Engineering the Release Mechanism

Most modellers will opt for the easy option of using a servo or some sort of contrived cam to operate the shutter. This has the advantage that the camera is not compromised and it is cheap, but everything else is on the down-side - it is fiddly, adds space and weight to the set-up, and is potentially much less reliable. A typical compact digital will not have a socket for a remote conection - they don't even have viewfinders these days - and although some have the ability to operate via usb commands the complexity of doing this without a PC is significant to put it mildly.

The only real option apart from the servo one is to disassemble the camera, find the shutter-release contacts and make connections to them. This can be a bit daunting, and will obviously spell the demise of the camera for normal use.

You have to get the thing apart, locate the three shutter contacts and solder wires to them, find a way of bringing the wiring out and then get it all back together again. There is not a lot of space inside so this can be a challenge. I removed the shutter button and actuating rod, then found the switch solder pads or the copper tracks to them (scrape off the solder-resist lacquer) and made the connections having first planned the exit route of the wiring through the shutter button aperture.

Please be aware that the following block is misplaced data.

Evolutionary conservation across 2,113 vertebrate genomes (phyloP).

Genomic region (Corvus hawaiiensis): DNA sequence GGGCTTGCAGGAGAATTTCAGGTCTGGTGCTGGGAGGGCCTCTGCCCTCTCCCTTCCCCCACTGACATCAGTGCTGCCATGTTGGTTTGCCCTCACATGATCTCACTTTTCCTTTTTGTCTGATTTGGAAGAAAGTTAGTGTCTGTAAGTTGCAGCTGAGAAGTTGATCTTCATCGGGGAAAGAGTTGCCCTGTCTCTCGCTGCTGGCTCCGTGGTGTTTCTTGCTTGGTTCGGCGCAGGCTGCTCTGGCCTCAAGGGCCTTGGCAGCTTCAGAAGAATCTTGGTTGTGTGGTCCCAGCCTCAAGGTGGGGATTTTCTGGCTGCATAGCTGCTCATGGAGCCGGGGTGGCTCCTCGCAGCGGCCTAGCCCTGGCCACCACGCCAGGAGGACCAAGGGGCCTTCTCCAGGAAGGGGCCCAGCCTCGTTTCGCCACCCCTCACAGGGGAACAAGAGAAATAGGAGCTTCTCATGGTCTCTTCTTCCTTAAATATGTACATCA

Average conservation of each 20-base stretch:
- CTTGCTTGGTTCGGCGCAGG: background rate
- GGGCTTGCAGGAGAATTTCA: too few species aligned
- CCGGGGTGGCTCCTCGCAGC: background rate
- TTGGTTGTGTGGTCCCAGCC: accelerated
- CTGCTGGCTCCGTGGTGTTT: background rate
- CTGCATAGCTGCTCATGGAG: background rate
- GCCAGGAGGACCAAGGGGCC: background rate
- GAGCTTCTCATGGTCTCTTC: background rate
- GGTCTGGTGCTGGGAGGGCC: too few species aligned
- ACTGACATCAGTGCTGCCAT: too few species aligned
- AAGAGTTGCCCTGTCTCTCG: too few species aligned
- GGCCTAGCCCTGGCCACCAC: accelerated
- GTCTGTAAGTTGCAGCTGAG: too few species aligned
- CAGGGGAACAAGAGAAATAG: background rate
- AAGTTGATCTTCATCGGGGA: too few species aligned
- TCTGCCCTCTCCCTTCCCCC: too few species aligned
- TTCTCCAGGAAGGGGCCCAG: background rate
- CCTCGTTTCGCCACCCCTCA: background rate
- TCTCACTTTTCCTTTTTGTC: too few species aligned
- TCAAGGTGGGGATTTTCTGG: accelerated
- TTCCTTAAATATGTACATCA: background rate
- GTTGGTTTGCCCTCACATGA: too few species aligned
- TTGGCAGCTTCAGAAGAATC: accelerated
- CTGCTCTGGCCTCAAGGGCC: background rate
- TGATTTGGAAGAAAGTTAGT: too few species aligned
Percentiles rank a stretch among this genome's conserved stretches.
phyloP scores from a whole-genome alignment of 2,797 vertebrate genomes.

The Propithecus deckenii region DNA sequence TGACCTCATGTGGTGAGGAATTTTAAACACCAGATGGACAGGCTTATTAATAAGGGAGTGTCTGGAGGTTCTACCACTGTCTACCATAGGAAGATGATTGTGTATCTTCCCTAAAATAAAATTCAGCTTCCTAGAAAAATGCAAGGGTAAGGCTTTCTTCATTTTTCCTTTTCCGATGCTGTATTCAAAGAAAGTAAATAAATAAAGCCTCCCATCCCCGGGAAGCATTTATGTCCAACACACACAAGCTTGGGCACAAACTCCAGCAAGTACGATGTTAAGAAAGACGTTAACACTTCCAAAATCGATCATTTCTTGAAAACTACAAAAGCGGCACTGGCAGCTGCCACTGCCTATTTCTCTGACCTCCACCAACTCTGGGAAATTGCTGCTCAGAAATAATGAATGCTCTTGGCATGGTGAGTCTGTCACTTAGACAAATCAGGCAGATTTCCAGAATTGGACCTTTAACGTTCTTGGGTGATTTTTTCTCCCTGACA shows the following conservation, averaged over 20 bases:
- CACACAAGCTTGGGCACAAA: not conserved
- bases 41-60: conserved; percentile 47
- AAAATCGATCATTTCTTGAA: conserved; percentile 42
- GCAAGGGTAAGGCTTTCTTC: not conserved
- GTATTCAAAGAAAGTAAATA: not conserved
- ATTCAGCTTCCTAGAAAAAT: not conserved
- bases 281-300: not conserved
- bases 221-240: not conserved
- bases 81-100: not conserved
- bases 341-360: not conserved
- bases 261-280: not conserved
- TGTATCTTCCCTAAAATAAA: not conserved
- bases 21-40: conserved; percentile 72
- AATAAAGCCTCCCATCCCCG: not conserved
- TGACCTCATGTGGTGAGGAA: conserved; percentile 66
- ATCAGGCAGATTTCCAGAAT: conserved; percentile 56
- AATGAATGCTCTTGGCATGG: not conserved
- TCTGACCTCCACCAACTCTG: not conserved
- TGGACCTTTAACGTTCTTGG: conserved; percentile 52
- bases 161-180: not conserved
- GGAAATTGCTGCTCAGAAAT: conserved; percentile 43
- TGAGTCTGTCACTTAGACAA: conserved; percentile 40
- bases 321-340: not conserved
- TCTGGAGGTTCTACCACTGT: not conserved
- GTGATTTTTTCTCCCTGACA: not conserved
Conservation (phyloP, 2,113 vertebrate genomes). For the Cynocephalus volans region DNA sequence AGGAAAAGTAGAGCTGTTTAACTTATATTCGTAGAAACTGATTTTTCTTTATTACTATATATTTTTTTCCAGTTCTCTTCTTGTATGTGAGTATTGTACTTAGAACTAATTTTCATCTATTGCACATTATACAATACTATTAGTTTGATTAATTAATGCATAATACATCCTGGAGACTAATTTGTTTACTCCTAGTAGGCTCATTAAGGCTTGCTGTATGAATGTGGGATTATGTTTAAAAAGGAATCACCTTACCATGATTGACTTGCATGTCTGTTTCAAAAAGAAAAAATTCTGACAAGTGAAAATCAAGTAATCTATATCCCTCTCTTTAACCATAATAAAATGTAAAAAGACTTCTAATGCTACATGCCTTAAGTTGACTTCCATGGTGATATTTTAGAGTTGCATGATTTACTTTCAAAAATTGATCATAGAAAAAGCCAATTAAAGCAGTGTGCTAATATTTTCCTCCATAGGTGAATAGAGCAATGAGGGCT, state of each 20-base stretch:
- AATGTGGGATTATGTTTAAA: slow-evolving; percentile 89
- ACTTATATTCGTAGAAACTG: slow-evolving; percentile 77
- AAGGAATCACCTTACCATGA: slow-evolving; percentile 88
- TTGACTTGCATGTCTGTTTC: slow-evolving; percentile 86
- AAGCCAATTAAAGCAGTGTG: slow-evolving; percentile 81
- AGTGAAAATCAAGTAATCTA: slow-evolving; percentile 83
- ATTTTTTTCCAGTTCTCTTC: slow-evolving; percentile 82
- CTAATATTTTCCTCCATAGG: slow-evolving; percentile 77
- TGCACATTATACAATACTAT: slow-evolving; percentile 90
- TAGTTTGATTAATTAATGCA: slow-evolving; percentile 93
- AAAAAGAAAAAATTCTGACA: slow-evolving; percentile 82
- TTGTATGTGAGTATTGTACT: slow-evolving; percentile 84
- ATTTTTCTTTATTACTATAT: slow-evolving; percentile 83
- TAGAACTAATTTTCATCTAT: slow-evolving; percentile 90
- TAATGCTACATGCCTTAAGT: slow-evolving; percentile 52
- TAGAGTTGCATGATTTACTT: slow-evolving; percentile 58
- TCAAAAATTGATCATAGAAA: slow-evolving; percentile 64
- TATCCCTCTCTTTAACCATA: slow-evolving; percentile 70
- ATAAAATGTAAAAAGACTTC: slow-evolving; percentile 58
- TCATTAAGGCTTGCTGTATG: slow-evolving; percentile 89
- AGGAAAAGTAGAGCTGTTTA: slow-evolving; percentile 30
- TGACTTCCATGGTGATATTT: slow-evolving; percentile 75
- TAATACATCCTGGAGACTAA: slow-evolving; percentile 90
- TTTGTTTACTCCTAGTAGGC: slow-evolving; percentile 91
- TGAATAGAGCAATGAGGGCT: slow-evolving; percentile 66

The contacts in my cameras are arranged so that the focus and release lines are shorted in sequence to a third common line. The first two can usually be tied together and shorted to the third to focus and fire the shutter as one action. However, this may not be universal.
Timed or Switched Shutter Release

However this is achieved there is the option of firing on-demand or from a timer. Initially I used a timer firing every five seconds, this being the minimum time that the camera was guaranteed to recycle and be ready for the next shot. I did not even bother with a remote enable. It was the easiest option at the time as the radio was limited. It worked, and even had the advantage of taking shots when I was busy flying the plane, but five seconds is a long time to hold a position to ensure a shot is in the bag. Eventually I organised a direct release from the radio, which was much better.